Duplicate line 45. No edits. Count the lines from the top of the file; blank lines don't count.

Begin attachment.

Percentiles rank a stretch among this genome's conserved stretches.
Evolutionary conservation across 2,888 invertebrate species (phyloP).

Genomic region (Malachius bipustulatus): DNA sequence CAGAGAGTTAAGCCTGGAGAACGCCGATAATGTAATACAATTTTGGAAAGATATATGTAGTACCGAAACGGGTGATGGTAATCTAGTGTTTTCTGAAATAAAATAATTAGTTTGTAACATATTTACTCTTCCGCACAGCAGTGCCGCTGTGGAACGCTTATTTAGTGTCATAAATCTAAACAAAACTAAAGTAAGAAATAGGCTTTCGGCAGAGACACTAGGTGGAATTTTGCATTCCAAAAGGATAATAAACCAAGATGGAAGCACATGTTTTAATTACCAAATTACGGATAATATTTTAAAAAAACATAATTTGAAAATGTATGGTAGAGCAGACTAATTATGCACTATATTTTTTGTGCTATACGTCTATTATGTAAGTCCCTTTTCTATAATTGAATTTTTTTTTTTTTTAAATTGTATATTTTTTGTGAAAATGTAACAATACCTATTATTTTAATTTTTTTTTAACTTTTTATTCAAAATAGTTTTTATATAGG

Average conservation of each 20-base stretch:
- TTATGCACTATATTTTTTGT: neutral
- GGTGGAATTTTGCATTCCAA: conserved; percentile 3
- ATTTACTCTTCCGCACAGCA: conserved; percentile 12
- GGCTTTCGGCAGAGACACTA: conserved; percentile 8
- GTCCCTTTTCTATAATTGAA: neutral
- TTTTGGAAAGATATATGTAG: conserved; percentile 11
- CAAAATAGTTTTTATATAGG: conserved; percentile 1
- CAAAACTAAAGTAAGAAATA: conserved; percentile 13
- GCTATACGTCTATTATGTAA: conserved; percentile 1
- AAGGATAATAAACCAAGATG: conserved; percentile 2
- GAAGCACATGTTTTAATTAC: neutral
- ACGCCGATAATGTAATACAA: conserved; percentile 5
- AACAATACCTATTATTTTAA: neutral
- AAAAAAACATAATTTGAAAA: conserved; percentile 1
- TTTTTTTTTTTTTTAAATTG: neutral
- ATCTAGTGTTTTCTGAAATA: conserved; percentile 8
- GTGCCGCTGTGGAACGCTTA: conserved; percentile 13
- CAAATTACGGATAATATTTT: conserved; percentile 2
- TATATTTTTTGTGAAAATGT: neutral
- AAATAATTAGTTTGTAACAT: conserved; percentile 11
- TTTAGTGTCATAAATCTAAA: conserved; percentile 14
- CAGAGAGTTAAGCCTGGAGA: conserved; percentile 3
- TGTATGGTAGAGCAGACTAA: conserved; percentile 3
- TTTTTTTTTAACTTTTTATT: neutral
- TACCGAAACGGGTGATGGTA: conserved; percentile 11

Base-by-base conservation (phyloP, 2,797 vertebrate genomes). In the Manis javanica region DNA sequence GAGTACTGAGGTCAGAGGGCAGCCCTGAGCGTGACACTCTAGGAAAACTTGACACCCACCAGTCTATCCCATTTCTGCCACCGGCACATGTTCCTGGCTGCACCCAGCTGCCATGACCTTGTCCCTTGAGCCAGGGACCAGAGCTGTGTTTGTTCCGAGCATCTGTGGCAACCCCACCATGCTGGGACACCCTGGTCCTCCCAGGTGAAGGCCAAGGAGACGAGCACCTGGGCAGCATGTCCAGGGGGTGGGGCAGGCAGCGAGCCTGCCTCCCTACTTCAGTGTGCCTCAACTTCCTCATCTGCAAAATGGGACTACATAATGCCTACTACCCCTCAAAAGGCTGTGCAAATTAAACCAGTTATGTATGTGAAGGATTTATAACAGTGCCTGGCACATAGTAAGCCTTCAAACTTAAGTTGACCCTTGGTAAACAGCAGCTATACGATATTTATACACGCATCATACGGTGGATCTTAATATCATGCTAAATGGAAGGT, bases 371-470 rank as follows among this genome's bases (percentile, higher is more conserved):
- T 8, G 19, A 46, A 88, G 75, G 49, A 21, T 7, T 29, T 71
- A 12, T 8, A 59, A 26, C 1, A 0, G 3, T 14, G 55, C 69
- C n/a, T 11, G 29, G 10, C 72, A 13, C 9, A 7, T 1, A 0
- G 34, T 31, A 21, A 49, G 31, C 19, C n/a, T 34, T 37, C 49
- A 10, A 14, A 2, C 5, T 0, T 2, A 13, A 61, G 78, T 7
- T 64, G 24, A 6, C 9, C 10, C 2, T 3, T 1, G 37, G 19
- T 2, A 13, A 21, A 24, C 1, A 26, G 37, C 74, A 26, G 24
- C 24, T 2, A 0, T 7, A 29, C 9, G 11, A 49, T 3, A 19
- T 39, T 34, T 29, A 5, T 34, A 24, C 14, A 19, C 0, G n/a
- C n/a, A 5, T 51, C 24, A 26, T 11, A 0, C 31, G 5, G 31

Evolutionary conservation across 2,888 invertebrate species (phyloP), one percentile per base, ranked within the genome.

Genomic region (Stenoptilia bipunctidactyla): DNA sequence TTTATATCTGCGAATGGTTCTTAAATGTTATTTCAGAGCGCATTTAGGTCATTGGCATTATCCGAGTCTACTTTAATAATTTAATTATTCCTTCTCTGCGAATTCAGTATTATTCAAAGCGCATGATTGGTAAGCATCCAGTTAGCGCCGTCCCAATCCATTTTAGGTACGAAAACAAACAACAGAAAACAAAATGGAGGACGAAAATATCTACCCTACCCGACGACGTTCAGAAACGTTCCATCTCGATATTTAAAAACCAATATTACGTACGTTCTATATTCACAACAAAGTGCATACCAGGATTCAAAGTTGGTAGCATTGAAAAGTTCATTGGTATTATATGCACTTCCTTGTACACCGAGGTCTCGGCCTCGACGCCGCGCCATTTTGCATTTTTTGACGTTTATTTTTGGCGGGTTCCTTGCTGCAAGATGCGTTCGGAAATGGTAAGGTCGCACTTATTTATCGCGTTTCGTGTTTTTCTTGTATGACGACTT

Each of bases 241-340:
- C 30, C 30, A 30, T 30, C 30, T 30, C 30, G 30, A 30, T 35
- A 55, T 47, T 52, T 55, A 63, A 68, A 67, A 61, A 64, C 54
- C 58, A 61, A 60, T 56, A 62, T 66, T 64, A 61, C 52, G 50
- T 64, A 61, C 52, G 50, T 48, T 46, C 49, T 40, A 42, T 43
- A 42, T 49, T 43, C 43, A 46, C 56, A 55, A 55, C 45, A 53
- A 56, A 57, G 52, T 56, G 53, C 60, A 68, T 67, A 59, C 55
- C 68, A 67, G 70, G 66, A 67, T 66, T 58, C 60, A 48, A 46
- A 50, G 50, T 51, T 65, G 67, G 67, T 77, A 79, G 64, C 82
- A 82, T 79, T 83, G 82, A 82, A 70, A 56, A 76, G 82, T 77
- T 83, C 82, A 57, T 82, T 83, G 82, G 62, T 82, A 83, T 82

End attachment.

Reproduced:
- A 55, T 47, T 52, T 55, A 63, A 68, A 67, A 61, A 64, C 54